Essentially, false and misleading content or narratives can threaten the principles of democracy, polarize debates and issues, and risk global security, health, and the environment. Due to the sensitivity of the issue, and the severe repercussions of non-stringent regulations, the UN and experts have stressed the importance of a human rights foundation in any policy. Governments worldwide have taken action in various forms, such as law, media literacy, bills, internet shutdowns, law enforcement, failed legislations, task forces, reporting, investigations, court rulings, and even threats (Funke and Flamini). It is the job of Member States to reach an agreement and media platforms to create uniform policies protecting all countries, prioritizing the data ecosystem’s accountability and transparency. 

 

 

 

 

Works Cited 

"Ensuring Media Freedom and Safety of Journalists Requires Urgent Concrete Action Backed by Political Will: UN Expert." United Nations Human Rights Office of the High Commissioner, OHCHR, 24 June 2022, www.ohchr.org/en/press-releases/2022/06/ensuring-media-freedom-and-safety-journalists-requires-urgent-concrete.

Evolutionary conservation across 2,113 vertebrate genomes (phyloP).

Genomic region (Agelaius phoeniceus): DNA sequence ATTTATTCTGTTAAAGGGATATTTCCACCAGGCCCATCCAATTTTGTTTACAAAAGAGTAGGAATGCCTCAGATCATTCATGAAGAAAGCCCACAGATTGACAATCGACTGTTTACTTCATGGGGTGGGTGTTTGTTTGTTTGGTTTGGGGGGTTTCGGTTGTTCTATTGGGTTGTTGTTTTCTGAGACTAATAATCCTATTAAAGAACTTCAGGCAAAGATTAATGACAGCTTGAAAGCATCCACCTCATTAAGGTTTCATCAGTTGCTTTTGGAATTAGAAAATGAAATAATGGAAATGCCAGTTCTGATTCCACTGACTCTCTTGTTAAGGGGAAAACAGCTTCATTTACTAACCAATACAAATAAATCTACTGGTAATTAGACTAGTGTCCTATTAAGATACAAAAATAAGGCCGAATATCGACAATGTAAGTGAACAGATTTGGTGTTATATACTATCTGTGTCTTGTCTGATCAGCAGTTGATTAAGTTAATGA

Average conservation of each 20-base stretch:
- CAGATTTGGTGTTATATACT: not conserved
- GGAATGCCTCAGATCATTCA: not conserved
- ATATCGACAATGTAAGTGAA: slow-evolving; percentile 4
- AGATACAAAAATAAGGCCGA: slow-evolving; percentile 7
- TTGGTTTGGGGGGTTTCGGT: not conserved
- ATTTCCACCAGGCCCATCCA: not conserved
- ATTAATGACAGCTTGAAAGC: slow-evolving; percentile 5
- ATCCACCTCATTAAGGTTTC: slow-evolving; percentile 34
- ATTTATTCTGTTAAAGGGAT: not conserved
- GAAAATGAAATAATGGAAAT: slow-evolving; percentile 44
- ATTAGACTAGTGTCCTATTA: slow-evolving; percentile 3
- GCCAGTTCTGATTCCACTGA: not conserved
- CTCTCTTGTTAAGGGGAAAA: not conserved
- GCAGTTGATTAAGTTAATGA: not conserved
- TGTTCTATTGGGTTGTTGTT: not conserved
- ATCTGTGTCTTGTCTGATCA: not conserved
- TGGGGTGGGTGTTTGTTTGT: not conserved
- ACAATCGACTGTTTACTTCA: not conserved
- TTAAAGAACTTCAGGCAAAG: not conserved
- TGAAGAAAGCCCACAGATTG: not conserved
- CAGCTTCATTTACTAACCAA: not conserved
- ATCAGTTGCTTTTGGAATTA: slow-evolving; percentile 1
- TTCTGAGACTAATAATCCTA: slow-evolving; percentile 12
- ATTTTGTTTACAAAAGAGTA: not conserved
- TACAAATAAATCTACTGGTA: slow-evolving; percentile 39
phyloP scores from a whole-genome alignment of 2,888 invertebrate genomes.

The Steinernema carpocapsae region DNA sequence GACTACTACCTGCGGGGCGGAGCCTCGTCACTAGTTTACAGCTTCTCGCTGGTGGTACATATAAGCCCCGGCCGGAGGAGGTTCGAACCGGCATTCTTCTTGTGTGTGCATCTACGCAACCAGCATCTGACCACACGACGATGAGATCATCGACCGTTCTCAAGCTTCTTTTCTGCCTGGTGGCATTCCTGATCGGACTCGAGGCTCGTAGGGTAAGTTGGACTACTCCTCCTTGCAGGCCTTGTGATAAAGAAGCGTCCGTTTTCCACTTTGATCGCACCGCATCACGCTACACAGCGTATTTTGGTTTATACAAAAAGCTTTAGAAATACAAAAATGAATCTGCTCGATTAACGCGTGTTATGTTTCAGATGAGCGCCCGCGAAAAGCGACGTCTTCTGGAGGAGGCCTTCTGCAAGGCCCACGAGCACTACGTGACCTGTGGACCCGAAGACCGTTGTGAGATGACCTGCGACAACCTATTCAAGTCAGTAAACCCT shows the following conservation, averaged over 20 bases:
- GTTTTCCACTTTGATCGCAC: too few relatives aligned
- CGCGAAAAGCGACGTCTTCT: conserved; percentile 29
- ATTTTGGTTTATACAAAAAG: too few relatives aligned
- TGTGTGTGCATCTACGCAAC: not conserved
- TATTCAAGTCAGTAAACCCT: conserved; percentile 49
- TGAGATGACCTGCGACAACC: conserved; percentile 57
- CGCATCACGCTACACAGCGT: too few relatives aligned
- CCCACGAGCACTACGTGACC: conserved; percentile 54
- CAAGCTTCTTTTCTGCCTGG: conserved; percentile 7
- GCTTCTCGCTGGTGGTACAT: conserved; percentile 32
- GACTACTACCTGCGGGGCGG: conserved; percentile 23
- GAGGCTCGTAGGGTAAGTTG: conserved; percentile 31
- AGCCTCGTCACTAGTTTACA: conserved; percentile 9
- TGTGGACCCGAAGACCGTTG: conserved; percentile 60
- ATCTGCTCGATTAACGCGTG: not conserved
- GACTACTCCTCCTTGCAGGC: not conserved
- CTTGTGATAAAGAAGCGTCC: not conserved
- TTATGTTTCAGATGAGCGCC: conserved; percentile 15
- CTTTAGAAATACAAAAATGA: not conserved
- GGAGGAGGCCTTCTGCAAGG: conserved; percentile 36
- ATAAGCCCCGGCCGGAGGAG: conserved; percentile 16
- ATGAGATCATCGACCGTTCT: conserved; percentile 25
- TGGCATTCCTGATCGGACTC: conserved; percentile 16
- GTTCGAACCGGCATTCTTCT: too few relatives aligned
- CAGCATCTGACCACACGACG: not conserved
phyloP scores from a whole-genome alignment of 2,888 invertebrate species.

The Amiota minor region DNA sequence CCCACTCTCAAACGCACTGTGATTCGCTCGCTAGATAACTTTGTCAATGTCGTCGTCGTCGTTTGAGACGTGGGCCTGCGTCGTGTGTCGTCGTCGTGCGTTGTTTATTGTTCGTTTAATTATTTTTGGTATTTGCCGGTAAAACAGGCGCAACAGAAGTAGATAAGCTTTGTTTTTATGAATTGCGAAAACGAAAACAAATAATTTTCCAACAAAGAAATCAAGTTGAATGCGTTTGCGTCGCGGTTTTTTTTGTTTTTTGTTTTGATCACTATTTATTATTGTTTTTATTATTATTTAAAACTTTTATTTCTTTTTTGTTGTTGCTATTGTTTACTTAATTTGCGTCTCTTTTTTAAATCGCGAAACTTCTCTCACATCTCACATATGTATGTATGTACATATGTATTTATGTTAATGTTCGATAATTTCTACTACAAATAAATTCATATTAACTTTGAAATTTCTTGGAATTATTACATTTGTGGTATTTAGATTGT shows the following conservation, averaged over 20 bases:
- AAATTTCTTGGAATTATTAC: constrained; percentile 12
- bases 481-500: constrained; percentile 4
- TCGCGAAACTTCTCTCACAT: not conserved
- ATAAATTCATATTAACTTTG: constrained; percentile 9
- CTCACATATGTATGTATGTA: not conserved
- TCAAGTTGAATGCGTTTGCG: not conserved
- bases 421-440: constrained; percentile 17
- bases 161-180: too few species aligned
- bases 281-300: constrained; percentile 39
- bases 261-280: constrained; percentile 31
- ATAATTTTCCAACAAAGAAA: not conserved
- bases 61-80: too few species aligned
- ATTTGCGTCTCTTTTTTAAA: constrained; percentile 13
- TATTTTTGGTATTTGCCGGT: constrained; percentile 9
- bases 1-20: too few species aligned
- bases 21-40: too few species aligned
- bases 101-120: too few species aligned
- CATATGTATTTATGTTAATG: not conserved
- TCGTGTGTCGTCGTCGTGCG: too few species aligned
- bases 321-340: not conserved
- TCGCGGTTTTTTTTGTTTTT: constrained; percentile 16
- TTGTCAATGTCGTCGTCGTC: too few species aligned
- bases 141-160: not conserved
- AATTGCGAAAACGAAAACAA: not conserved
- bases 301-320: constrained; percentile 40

Funke, Daniel, and Daniela Flamini. "A Guide to Anti-misinformation Actions around the World." Edited by Barbara Allen and Alexios Mantzarlis. Poynter, www.poynter.org/ifcn/anti-misinformation-actions/. Accessed 6 Oct. 2022. 

"Our Common Agenda: Report of the Secretary-General." UNRIC Library Backgrounder: Combat Misinformation – Selected Online Resources on Misinformation, Disinformation and Hate Speech, United Nations, 5 Aug. 2021, unric.org/en/unric-library-backgrounder-combat-misinformation. Accessed 7 Oct. 2022. 

Suciu, Peter. "During COVID-19 Pandemic It Isn't Just Fake News but Seriously Bad Misinformation That Is Spreading on Social Media." Forbes, 8 Apr. 2020. Forbes, www.forbes.com/sites/petersuciu/2020/04/08/during-covid-19-pandemic-it-isnt-just-fake-news-but-seriously-bad-misinformation-that-is-spreading-on-social-media/?sh=7ca920387e55. Accessed 7 Nov. 2022. 

"Tackling Online Disinformation." European Commission, EU, 29 June 2022, digital-strategy.ec.europa.eu/en/policies/online-disinformation. Accessed 7 Oct. 2022. 

"UN: Human Rights Council Adopts Resolution on Disinformation." Article 19, 5 Apr. 2022, www.article19.org/resources/un-human-rights-council-adopts-resolution-on-disinformation/. Accessed 7 Oct. 2022. 

"The UN Report on Disinformation: A Role for Privacy." Privacy International, 17 May 2021, privacyinternational.org/news-analysis/4515/un-report-disinformation-role-privacy. Accessed 8 Oct. 2022. 

"UN's Rights Council Adopts 'Fake News' Resolution, States Urged to Tackle Hate Speech." UN News, United Nations, 1 Apr. 2022, news.un.org/en/story/2022/04/1115412. Accessed 7 Oct. 2022.